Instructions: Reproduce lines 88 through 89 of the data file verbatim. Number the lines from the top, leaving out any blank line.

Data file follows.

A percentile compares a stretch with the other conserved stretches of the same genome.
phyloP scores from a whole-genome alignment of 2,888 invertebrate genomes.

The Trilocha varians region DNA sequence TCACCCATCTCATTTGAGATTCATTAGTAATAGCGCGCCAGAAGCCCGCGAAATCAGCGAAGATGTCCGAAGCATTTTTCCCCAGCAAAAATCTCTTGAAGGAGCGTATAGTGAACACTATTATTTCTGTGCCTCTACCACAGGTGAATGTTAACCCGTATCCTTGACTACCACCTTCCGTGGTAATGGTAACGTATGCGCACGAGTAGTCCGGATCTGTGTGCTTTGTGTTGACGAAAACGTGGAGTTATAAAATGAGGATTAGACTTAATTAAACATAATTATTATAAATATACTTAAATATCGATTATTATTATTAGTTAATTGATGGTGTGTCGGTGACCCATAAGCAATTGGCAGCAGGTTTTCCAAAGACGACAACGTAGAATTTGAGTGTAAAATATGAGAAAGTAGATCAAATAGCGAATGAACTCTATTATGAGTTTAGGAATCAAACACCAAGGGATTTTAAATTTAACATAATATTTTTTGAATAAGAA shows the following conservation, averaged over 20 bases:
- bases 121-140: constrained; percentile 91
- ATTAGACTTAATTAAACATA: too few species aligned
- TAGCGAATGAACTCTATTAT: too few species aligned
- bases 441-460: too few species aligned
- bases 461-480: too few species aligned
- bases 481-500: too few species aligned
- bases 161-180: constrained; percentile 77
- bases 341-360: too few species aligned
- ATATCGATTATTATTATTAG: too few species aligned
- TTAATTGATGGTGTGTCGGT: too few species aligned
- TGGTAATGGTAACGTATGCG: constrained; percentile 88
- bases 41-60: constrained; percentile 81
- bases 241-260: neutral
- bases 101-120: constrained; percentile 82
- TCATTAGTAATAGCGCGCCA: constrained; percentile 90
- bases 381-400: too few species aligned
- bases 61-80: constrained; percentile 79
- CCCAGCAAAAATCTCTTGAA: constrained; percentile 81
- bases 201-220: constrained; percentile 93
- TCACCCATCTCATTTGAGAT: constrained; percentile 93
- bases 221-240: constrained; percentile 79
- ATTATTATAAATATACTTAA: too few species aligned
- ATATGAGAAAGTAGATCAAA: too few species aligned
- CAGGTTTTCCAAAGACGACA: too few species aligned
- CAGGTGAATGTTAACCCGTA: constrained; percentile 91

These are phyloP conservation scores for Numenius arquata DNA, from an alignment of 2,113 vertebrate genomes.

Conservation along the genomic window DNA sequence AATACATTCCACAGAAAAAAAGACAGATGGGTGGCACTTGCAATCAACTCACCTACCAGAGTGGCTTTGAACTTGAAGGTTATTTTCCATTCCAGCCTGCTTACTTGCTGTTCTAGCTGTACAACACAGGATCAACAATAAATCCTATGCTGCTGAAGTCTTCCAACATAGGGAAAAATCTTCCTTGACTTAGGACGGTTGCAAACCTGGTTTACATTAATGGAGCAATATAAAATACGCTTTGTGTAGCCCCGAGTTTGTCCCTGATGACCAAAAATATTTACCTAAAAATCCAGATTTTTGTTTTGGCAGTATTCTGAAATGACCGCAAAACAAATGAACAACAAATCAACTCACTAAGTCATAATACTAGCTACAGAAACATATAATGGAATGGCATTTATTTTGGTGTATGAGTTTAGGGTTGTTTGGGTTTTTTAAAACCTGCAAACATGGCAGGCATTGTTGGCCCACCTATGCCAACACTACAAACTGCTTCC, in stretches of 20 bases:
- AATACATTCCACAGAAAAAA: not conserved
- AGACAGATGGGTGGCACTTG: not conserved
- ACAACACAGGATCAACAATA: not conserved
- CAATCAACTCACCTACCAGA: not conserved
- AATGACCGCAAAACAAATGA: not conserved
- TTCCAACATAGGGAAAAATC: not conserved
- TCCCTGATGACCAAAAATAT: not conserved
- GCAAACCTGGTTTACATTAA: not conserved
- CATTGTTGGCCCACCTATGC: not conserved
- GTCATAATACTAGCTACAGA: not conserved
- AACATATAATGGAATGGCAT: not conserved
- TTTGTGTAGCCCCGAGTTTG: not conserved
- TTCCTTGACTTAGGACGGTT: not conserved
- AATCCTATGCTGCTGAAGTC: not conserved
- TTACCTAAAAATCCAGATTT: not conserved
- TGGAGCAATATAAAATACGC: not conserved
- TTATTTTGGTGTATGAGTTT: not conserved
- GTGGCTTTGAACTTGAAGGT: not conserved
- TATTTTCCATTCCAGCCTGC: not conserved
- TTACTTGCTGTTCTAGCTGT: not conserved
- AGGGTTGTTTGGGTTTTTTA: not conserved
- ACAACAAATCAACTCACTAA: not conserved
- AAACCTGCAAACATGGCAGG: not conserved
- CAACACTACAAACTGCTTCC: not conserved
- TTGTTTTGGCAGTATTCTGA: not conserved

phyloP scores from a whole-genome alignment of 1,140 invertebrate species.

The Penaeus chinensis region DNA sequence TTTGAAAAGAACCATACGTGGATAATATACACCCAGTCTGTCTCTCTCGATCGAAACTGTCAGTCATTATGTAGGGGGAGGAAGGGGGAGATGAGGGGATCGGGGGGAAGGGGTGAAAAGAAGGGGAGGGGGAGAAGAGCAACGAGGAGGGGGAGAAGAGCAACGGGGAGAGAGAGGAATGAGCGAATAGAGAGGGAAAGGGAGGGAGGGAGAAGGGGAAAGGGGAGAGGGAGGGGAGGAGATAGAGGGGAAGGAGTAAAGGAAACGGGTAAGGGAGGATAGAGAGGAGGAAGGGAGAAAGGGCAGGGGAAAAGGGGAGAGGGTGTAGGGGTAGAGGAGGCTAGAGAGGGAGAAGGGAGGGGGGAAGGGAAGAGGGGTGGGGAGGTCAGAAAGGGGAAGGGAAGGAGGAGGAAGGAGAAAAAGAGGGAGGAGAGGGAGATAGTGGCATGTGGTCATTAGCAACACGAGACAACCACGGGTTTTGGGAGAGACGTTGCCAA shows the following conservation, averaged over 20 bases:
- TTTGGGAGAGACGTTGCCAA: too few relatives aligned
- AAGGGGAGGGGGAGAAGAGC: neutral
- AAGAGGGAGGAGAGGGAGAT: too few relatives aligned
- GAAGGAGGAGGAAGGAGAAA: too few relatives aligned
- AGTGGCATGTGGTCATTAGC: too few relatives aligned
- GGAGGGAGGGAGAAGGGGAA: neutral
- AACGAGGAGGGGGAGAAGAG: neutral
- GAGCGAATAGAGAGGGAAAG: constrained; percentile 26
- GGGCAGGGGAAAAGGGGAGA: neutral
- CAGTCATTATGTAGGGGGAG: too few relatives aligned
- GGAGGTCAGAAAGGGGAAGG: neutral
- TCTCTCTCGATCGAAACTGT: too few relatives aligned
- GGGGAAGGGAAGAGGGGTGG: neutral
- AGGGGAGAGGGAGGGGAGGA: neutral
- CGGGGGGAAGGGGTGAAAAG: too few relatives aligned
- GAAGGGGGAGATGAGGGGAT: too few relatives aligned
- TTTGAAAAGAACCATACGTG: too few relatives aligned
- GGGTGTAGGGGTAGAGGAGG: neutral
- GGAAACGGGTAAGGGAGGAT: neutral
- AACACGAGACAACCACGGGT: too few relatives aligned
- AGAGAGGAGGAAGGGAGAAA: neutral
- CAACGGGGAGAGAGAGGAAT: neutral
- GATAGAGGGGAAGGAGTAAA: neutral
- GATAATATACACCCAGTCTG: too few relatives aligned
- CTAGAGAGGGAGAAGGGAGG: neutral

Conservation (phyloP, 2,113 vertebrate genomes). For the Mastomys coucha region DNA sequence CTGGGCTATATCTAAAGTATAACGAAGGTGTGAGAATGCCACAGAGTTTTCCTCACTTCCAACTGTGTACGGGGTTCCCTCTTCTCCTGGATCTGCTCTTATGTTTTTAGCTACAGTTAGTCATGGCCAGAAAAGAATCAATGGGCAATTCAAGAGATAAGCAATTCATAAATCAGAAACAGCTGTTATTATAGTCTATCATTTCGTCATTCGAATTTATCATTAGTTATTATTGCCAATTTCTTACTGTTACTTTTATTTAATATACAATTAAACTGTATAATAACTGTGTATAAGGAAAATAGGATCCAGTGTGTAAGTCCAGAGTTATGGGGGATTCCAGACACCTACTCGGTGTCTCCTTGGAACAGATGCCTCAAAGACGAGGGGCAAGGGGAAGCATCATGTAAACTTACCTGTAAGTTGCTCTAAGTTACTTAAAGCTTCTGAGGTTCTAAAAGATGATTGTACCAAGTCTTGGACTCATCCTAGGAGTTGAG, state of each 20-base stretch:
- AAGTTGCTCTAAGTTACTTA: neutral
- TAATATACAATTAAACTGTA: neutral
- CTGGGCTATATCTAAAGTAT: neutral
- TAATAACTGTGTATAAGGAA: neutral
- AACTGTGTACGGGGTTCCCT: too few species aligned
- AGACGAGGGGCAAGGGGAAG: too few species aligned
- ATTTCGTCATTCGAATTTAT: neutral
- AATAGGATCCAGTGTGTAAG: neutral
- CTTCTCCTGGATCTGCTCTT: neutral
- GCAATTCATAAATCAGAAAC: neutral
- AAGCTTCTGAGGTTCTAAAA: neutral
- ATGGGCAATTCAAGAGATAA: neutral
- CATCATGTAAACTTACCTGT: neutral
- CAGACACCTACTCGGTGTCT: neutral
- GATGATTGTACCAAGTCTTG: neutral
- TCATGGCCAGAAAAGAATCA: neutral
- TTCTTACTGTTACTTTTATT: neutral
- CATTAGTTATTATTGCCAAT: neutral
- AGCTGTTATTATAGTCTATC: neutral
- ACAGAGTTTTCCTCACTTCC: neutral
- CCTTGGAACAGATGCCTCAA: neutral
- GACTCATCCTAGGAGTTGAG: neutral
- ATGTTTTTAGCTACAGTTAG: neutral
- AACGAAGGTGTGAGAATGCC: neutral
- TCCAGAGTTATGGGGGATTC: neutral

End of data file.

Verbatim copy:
- AACTGTGTACGGGGTTCCCT: too few species aligned
- AGACGAGGGGCAAGGGGAAG: too few species aligned